|By David Ranii, The News & Observer (Raleigh, N.C.)|
|McClatchy-Tribune Information Services|
Agency officials say the delays stem from an increased effort to crack down on paying benefits to workers who actually aren't entitled to receive them and changes in the state unemployment benefits system that went into effect in July.
"These are folks who don't make a lot of money and are living paycheck to paycheck," Tine said.
Folwell said the agency is working aggressively to whittle down its adjudication backlog and hopes to have it cleared by the end of March. The backlog was about 12,000 in January, up from 7,296 in July, according to Employment Security.
But Folwell also stressed the importance of avoiding issuing checks that workers aren't entitled to.
"We have been overpaying (unemployment claims) in
He also told Tine that the constituents he's hearing from may not be telling the whole story. "There's a bigger wart on their claim, maybe, than they are willing to tell you about," Folwell said.
Avoiding claims overpayments is especially important under the new state unemployment benefits system that went into effect in July, Folwell told legislators.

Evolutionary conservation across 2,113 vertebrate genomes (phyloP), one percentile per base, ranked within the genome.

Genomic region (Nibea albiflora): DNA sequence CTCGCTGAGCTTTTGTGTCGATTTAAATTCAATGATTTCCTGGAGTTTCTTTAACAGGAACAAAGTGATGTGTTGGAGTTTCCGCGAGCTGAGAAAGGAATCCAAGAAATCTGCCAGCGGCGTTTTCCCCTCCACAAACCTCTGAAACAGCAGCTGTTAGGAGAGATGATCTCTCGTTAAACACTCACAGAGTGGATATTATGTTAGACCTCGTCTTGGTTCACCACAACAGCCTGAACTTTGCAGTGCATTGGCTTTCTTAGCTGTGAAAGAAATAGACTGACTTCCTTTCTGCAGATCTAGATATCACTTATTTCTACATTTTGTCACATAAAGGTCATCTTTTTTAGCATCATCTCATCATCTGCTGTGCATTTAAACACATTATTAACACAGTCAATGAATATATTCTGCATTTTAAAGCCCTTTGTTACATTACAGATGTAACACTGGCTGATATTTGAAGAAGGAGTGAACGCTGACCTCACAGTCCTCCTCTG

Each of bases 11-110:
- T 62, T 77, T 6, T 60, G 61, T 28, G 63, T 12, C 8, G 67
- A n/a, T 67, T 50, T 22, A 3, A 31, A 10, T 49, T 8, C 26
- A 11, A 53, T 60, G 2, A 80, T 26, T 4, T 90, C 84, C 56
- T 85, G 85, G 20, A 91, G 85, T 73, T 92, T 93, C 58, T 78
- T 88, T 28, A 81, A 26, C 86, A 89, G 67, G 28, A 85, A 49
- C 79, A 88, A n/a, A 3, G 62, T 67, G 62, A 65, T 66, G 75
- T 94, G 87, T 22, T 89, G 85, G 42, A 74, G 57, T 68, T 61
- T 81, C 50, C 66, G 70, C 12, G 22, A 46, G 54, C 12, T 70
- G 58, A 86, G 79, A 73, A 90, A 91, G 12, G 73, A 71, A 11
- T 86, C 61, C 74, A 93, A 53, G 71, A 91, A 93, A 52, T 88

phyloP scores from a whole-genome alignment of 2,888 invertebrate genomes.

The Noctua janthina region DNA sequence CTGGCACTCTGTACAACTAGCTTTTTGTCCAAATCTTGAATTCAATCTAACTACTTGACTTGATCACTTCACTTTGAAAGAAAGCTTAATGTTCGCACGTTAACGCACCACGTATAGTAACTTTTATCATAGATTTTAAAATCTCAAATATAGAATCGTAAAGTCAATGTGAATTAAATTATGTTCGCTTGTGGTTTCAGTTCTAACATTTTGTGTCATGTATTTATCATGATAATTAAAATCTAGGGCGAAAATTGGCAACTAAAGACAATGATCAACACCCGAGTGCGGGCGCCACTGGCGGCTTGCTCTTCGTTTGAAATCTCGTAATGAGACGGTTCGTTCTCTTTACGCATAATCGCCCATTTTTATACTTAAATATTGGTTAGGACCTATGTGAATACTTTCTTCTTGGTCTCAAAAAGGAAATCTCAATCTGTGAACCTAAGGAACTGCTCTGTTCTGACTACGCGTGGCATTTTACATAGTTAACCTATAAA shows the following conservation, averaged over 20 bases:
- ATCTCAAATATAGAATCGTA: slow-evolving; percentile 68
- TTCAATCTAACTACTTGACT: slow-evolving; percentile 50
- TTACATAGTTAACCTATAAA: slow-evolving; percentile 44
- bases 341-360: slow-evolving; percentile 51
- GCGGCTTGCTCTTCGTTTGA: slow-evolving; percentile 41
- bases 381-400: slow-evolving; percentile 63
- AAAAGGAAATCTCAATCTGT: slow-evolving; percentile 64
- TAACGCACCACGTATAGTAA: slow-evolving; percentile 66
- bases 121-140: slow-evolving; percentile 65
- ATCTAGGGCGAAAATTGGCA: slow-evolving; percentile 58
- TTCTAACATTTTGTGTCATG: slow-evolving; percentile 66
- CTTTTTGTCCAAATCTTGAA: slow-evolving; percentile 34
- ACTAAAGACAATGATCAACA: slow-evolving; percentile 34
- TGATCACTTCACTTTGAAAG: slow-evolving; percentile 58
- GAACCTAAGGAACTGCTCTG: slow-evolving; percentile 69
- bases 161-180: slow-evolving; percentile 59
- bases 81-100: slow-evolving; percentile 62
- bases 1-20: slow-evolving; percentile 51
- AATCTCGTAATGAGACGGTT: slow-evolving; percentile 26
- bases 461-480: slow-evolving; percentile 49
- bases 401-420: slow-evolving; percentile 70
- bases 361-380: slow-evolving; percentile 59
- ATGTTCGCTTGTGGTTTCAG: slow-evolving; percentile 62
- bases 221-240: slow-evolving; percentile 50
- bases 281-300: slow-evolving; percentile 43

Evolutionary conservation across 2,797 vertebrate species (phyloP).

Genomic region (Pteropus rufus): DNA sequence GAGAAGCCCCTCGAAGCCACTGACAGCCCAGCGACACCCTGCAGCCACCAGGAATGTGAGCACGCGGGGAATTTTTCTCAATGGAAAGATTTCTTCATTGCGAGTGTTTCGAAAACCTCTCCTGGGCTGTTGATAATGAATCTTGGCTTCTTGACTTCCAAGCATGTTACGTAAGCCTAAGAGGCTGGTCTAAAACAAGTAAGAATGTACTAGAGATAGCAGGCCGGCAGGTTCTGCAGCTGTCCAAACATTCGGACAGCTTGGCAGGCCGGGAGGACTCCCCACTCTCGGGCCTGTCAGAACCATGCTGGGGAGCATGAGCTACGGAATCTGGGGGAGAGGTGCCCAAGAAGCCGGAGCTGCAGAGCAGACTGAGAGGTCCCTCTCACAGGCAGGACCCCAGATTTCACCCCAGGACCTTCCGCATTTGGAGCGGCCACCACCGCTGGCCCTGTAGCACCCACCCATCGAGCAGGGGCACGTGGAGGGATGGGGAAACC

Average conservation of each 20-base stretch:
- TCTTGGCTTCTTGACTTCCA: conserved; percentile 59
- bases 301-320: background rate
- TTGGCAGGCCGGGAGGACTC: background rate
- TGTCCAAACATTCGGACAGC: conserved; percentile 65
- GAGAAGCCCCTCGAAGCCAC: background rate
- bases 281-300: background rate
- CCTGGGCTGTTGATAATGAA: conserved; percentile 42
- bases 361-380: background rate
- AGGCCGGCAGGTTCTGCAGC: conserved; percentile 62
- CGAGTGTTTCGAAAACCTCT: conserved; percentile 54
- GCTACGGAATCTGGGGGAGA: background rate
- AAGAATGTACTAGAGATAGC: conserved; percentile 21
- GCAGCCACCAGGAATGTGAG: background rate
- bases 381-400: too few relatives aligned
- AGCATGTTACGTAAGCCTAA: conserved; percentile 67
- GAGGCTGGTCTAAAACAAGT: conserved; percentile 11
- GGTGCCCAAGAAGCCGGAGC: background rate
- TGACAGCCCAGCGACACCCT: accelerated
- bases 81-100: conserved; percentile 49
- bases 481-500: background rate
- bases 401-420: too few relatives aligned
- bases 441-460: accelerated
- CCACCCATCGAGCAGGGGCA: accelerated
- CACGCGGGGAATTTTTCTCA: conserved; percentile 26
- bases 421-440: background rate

"We are now compelled to go after people who we have incorrectly paid out, even if there is an administrative reversal" months afterward, he said. "To simply pay somebody and then chase it down is a ridiculous use of our energy."
Steps the agency can take to recoup overpayments include garnishing wages after an employee finds a job or tapping state and federal income tax refunds.
When Folwell became head of the division last year, he ended the agency's practice of paying claims even before receiving paperwork from the employer that shows whether the worker actually is entitled to the benefits.
Forty percent of employers don't report the circumstances of an employee's departure "on a timely basis," Folwell said.
Folwell said the state is sending out benefits checks within 21 days of a claim being filed in nearly 100 percent of the cases if "what the claimant says and what the employer says matches up."
The delays come into play, he said, when there's a discrepancy between the accounts by the two parties.
"We have to adjudicate that," he said.
"Last year we paid out 80 percent of the claims in the first 21 days," Folwell said. "What we are talking about is the toughest of the tough."
Problems in reaching both workers and employers for the information needed to adjudicate the claim contribute to delays, he said.
According to state data,